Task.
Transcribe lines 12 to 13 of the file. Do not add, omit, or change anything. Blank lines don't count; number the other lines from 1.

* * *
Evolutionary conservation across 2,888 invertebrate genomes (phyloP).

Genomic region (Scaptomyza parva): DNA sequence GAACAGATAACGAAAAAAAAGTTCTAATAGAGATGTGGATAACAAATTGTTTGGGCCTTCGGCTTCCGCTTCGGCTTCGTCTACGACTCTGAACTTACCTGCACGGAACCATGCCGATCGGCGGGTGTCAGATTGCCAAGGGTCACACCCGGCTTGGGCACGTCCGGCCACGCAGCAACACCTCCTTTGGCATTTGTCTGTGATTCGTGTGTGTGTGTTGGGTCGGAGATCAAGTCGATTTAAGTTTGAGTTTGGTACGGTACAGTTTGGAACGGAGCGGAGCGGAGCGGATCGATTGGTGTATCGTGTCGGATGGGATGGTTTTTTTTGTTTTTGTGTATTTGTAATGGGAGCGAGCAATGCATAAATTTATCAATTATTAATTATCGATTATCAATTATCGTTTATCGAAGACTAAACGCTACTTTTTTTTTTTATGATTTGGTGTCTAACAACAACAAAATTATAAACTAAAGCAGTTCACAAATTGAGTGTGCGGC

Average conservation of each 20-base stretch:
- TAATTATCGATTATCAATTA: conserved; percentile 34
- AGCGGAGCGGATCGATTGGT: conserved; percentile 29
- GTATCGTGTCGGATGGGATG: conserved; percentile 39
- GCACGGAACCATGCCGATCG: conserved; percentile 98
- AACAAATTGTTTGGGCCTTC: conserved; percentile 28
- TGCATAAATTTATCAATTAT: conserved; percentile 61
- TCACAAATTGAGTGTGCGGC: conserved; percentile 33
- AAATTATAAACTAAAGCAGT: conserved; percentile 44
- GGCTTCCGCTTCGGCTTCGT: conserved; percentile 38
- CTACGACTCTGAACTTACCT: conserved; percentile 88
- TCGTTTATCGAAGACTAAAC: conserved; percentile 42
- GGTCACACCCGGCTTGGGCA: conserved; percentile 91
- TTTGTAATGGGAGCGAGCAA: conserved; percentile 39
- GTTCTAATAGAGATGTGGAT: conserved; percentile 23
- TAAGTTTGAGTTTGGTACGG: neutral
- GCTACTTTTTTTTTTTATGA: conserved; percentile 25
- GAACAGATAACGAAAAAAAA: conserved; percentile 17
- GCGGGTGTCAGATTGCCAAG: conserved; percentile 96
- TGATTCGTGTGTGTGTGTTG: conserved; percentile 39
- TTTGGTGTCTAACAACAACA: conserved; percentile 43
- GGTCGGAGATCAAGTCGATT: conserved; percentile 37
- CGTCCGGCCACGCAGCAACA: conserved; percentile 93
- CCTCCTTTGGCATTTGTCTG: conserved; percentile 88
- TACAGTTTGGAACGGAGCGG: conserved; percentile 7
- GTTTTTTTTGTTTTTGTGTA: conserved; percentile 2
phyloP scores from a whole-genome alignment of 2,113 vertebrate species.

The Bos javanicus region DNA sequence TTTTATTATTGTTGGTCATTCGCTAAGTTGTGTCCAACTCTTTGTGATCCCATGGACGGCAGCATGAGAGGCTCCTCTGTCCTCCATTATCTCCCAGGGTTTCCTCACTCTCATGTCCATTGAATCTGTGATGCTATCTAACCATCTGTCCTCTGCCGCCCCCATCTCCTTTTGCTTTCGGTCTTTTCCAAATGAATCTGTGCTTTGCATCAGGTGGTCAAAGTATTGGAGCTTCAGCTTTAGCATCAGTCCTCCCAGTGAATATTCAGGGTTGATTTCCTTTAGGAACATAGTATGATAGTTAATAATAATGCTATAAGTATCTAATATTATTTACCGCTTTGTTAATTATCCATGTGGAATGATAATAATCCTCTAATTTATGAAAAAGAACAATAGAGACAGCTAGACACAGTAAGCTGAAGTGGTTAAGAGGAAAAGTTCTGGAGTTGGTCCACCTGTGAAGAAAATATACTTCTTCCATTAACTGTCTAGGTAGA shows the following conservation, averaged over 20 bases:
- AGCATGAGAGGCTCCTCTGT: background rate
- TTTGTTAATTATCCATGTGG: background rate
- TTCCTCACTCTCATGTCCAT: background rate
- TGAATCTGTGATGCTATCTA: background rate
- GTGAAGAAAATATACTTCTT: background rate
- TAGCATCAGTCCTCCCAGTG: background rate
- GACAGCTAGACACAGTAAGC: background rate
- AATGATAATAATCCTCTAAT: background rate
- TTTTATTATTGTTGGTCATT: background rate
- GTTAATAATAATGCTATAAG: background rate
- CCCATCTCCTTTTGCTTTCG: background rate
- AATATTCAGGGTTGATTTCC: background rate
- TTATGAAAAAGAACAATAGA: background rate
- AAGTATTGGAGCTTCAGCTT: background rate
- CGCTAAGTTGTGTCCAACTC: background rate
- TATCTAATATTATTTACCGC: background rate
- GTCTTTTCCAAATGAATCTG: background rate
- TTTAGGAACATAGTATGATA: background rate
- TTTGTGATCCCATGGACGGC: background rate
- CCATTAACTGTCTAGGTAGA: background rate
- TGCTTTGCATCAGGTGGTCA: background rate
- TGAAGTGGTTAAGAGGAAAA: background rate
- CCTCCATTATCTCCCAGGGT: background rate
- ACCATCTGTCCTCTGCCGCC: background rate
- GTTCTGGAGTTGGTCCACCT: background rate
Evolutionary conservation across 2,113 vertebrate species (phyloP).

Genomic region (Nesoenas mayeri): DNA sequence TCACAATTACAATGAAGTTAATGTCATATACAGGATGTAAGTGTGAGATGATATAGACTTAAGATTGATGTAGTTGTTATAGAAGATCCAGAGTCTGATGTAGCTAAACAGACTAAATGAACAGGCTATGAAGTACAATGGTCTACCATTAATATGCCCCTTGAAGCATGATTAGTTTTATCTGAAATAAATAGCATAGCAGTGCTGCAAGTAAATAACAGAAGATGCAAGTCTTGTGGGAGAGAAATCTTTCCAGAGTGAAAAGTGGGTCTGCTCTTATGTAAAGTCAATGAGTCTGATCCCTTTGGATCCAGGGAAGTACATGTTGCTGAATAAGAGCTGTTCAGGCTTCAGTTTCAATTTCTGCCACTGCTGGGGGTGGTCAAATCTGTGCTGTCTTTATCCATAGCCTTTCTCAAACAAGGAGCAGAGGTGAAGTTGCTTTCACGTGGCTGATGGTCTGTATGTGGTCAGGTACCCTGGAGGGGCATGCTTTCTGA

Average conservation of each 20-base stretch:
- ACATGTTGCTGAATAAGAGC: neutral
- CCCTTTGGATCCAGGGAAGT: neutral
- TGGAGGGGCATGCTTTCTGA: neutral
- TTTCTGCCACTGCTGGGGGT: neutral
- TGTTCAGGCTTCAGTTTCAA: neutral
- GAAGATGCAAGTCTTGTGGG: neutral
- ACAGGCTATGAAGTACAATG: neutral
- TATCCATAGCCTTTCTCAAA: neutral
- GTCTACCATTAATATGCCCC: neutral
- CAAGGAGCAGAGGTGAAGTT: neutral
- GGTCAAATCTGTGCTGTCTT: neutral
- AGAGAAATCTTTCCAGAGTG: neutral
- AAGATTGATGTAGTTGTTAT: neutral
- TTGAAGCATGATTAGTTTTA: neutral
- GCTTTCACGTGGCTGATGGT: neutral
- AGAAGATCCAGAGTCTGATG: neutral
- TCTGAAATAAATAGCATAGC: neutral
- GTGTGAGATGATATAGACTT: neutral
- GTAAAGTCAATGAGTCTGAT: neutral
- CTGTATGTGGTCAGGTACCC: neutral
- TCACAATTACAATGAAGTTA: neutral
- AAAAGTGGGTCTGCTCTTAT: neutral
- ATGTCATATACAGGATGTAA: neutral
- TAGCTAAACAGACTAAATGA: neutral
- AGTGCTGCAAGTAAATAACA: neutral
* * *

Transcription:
- GGCTTCCGCTTCGGCTTCGT: conserved; percentile 38
- CTACGACTCTGAACTTACCT: conserved; percentile 88